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Thursday, April 09, 2009

The vanishing friendly letter

By Dick Hirsch

Consideration is being given to a cutback in mail delivery, to only five days a week instead of six, and as I reflect on that possibility I realize I don’t care. I’m serious; I really don’t care. I suppose I should care because I fancy myself as a communicator and the mail is a medium of communication, but I really don’t give a damn.

Why? Because it is boring. The other day was typical; I sorted through the day’s delivery on my arrival at home. Nothing of importance; a catalog, three mailing cards announcing upcoming events or merchandise promotions, and the monthly bill from VISA.

The arrival of the mail once was an occasion to be anticipated with considerable interest. If I happened to call home during the business day, a natural question would always be: “Any mail?” Even then, the answer was usually negative.

The US probably has one of the most efficient postal systems in the world, but the volume of mail is dwindling and the costs of operation are rising, with the US Postal Service reporting a loss of $2.8 billion last year. In the face of declining use, the USPS response is another postage increase. Sending a first class letter is rising from 42 cents to 44 cents, effective May 11.

Who writes letters today? Business letters are still fairly common, but the so-called “friendly letter,” which we learned about through elementary school and continued to perfect in high school, has all but vanished. Nobody writes us letters anymore. We get an occasional postcard from a traveling friend, but that is about the extent of the personal correspondence.

Of course, the primary villain in this scenario is e-mail. It is no contest. E-mail is fast and it is cheap, and, along with its infernal cousin, Instant Messenger, it has seized control of communiqués, both essential and mundane, and left the first class letter maimed and comatose along the information superhighway.

For several years, from the time they were old enough to read until they were in high school, I wrote a monthly letter to each of my two grandsons. I wanted them to experience what I recalled as the excitement of receiving a letter, opening the envelope, and reading. Instead of differentiating myself from other adults in their lives, I think I only succeeded in portraying myself as a fogey, a description which I deny. Both boys at various times suggested I use e-mail instead of the letters, extolling its efficiency, and neither could ever comprehend why I insisted on using the older, slower, expensive medium. I suppose that experience should be recorded and filed under “G” for Generation Gap.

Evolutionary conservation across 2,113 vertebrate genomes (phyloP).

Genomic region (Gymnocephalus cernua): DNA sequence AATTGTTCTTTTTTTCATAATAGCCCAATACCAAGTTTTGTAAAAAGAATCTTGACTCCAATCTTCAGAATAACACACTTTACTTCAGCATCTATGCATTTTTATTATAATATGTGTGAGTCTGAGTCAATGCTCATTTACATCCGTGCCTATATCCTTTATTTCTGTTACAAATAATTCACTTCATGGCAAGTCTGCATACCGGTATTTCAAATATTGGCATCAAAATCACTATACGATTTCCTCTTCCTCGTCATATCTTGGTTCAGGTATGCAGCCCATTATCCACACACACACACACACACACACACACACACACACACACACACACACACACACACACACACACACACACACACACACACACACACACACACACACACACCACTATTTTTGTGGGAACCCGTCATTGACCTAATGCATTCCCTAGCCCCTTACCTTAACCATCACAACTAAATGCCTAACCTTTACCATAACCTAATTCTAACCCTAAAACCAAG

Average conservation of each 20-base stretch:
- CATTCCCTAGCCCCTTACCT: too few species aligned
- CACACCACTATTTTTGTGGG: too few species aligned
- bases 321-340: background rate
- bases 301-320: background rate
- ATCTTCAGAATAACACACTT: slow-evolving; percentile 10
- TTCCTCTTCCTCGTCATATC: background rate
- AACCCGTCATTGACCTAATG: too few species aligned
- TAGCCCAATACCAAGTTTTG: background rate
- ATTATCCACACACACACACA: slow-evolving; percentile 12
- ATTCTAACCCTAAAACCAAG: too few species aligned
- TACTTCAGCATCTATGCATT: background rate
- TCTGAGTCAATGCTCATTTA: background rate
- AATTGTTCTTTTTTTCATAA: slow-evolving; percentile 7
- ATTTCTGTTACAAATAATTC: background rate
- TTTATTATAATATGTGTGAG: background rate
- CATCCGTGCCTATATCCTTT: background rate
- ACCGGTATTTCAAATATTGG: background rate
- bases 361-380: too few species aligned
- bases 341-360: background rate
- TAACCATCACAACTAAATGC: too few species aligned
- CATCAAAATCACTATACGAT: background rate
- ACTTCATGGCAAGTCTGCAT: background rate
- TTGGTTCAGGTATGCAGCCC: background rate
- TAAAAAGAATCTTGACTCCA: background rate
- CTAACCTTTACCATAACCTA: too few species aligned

It is not a generational matter. The friendly letter is a relic and the first class letter is clearly doomed. Occasional bills and checks still arrive, but the mail sacks are filled with trivia.

I was discussing this just the other morning with Bill, who delivers the mail to the office. Incidentally, I’ve always been on a first name basis with mailpersons, primarily because the USPS and its predecessor agency for years issued name tags that had only the first name. So, over many years, I’ve dealt with Vince, Oscar, Ed, Ken and Chris, among others. Bill’s view is probably representative of many of the nearly 700,000 USPS employees, which is a work force second only in size to Wal-Mart.

“We talk about it all the time and wonder about the future,” he said. “Most of us think there are going to be staff reductions but we are sure there will always be a post office, and it will be an important service for people, whether it is six days a week or less. We would be in serious trouble if it weren’t for the bulk advertising mail. That has saved us, but most people don’t seem to care much about it.” As an afterthought, he added: “I hope they keep it at six days a week.”

Bill then disclosed he will soon be watching postal developments from the sidelines because he is planning to retire in the spring. “I’ve been doing this for over 30 years and my knees and ankles are shot,” he said. “It’s time.”

I didn’t want to insult Bill by explaining how, for the majority of people, mail has become the last choice when it comes to choosing a method of sending a message from one place to another. We still need it, but not very much.



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